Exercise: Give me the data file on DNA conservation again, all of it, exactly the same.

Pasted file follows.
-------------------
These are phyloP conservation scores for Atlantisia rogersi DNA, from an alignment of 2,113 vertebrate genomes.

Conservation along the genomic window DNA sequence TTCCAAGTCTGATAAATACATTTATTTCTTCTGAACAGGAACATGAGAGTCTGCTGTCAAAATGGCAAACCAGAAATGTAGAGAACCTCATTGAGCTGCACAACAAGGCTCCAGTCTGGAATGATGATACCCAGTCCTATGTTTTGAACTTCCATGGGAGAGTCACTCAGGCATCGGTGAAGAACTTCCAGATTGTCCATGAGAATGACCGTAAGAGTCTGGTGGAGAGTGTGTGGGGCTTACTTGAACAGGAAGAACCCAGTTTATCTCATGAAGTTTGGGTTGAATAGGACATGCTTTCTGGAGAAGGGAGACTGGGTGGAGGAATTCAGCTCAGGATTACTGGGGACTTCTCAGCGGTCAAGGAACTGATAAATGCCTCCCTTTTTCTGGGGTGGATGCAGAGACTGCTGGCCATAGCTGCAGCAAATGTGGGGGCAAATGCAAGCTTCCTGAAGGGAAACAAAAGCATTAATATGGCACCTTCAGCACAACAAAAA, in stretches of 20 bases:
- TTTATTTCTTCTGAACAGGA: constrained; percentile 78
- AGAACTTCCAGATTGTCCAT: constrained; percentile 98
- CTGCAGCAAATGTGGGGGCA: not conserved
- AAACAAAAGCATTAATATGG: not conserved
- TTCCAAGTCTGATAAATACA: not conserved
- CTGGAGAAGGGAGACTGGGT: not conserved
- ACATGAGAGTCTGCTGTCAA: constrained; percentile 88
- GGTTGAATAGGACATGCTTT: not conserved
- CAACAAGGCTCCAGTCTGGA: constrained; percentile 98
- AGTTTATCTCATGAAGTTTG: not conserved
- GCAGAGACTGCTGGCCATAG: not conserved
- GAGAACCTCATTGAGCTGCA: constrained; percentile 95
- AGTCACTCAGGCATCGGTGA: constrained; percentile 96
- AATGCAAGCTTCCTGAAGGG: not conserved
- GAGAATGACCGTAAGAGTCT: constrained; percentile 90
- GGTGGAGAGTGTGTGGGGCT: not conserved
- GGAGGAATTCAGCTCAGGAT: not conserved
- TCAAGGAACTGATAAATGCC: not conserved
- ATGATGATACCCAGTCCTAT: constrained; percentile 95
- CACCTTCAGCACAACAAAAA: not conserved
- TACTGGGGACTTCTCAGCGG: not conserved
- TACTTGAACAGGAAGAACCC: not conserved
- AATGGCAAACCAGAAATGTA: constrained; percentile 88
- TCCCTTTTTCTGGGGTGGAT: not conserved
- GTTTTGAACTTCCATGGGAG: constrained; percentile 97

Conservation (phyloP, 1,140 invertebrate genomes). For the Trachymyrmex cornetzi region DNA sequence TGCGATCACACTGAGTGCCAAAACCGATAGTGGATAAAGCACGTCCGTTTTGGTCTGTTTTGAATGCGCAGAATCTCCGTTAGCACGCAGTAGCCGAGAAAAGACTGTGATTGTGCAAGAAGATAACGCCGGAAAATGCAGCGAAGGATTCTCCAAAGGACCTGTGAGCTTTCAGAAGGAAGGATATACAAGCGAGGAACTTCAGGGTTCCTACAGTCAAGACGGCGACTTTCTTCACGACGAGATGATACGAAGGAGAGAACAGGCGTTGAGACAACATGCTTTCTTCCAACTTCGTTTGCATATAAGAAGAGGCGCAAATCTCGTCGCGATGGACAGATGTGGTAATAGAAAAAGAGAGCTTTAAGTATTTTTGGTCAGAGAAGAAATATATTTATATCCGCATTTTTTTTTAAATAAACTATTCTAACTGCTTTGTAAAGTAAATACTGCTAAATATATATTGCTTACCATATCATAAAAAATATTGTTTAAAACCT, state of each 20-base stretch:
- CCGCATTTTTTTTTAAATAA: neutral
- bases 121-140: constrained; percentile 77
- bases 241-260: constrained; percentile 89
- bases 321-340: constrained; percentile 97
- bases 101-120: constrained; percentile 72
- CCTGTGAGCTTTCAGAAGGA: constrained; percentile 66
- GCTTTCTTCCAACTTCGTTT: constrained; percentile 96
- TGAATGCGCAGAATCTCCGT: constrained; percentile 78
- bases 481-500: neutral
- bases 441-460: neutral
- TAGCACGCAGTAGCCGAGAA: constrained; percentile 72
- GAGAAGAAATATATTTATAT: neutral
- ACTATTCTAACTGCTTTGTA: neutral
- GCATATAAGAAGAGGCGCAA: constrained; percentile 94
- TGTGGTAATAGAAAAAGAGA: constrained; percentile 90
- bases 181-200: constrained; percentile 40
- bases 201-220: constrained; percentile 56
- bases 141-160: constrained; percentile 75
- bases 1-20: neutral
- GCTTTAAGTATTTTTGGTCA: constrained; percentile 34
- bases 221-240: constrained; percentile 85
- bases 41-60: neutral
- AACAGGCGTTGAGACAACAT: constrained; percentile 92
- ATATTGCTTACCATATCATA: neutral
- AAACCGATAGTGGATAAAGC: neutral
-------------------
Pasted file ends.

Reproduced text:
These are phyloP conservation scores for Atlantisia rogersi DNA, from an alignment of 2,113 vertebrate genomes.

Conservation along the genomic window DNA sequence TTCCAAGTCTGATAAATACATTTATTTCTTCTGAACAGGAACATGAGAGTCTGCTGTCAAAATGGCAAACCAGAAATGTAGAGAACCTCATTGAGCTGCACAACAAGGCTCCAGTCTGGAATGATGATACCCAGTCCTATGTTTTGAACTTCCATGGGAGAGTCACTCAGGCATCGGTGAAGAACTTCCAGATTGTCCATGAGAATGACCGTAAGAGTCTGGTGGAGAGTGTGTGGGGCTTACTTGAACAGGAAGAACCCAGTTTATCTCATGAAGTTTGGGTTGAATAGGACATGCTTTCTGGAGAAGGGAGACTGGGTGGAGGAATTCAGCTCAGGATTACTGGGGACTTCTCAGCGGTCAAGGAACTGATAAATGCCTCCCTTTTTCTGGGGTGGATGCAGAGACTGCTGGCCATAGCTGCAGCAAATGTGGGGGCAAATGCAAGCTTCCTGAAGGGAAACAAAAGCATTAATATGGCACCTTCAGCACAACAAAAA, in stretches of 20 bases:
- TTTATTTCTTCTGAACAGGA: constrained; percentile 78
- AGAACTTCCAGATTGTCCAT: constrained; percentile 98
- CTGCAGCAAATGTGGGGGCA: not conserved
- AAACAAAAGCATTAATATGG: not conserved
- TTCCAAGTCTGATAAATACA: not conserved
- CTGGAGAAGGGAGACTGGGT: not conserved
- ACATGAGAGTCTGCTGTCAA: constrained; percentile 88
- GGTTGAATAGGACATGCTTT: not conserved
- CAACAAGGCTCCAGTCTGGA: constrained; percentile 98
- AGTTTATCTCATGAAGTTTG: not conserved
- GCAGAGACTGCTGGCCATAG: not conserved
- GAGAACCTCATTGAGCTGCA: constrained; percentile 95
- AGTCACTCAGGCATCGGTGA: constrained; percentile 96
- AATGCAAGCTTCCTGAAGGG: not conserved
- GAGAATGACCGTAAGAGTCT: constrained; percentile 90
- GGTGGAGAGTGTGTGGGGCT: not conserved
- GGAGGAATTCAGCTCAGGAT: not conserved
- TCAAGGAACTGATAAATGCC: not conserved
- ATGATGATACCCAGTCCTAT: constrained; percentile 95
- CACCTTCAGCACAACAAAAA: not conserved
- TACTGGGGACTTCTCAGCGG: not conserved
- TACTTGAACAGGAAGAACCC: not conserved
- AATGGCAAACCAGAAATGTA: constrained; percentile 88
- TCCCTTTTTCTGGGGTGGAT: not conserved
- GTTTTGAACTTCCATGGGAG: constrained; percentile 97

Conservation (phyloP, 1,140 invertebrate genomes). For the Trachymyrmex cornetzi region DNA sequence TGCGATCACACTGAGTGCCAAAACCGATAGTGGATAAAGCACGTCCGTTTTGGTCTGTTTTGAATGCGCAGAATCTCCGTTAGCACGCAGTAGCCGAGAAAAGACTGTGATTGTGCAAGAAGATAACGCCGGAAAATGCAGCGAAGGATTCTCCAAAGGACCTGTGAGCTTTCAGAAGGAAGGATATACAAGCGAGGAACTTCAGGGTTCCTACAGTCAAGACGGCGACTTTCTTCACGACGAGATGATACGAAGGAGAGAACAGGCGTTGAGACAACATGCTTTCTTCCAACTTCGTTTGCATATAAGAAGAGGCGCAAATCTCGTCGCGATGGACAGATGTGGTAATAGAAAAAGAGAGCTTTAAGTATTTTTGGTCAGAGAAGAAATATATTTATATCCGCATTTTTTTTTAAATAAACTATTCTAACTGCTTTGTAAAGTAAATACTGCTAAATATATATTGCTTACCATATCATAAAAAATATTGTTTAAAACCT, state of each 20-base stretch:
- CCGCATTTTTTTTTAAATAA: neutral
- bases 121-140: constrained; percentile 77
- bases 241-260: constrained; percentile 89
- bases 321-340: constrained; percentile 97
- bases 101-120: constrained; percentile 72
- CCTGTGAGCTTTCAGAAGGA: constrained; percentile 66
- GCTTTCTTCCAACTTCGTTT: constrained; percentile 96
- TGAATGCGCAGAATCTCCGT: constrained; percentile 78
- bases 481-500: neutral
- bases 441-460: neutral
- TAGCACGCAGTAGCCGAGAA: constrained; percentile 72
- GAGAAGAAATATATTTATAT: neutral
- ACTATTCTAACTGCTTTGTA: neutral
- GCATATAAGAAGAGGCGCAA: constrained; percentile 94
- TGTGGTAATAGAAAAAGAGA: constrained; percentile 90
- bases 181-200: constrained; percentile 40
- bases 201-220: constrained; percentile 56
- bases 141-160: constrained; percentile 75
- bases 1-20: neutral
- GCTTTAAGTATTTTTGGTCA: constrained; percentile 34
- bases 221-240: constrained; percentile 85
- bases 41-60: neutral
- AACAGGCGTTGAGACAACAT: constrained; percentile 92
- ATATTGCTTACCATATCATA: neutral
- AAACCGATAGTGGATAAAGC: neutral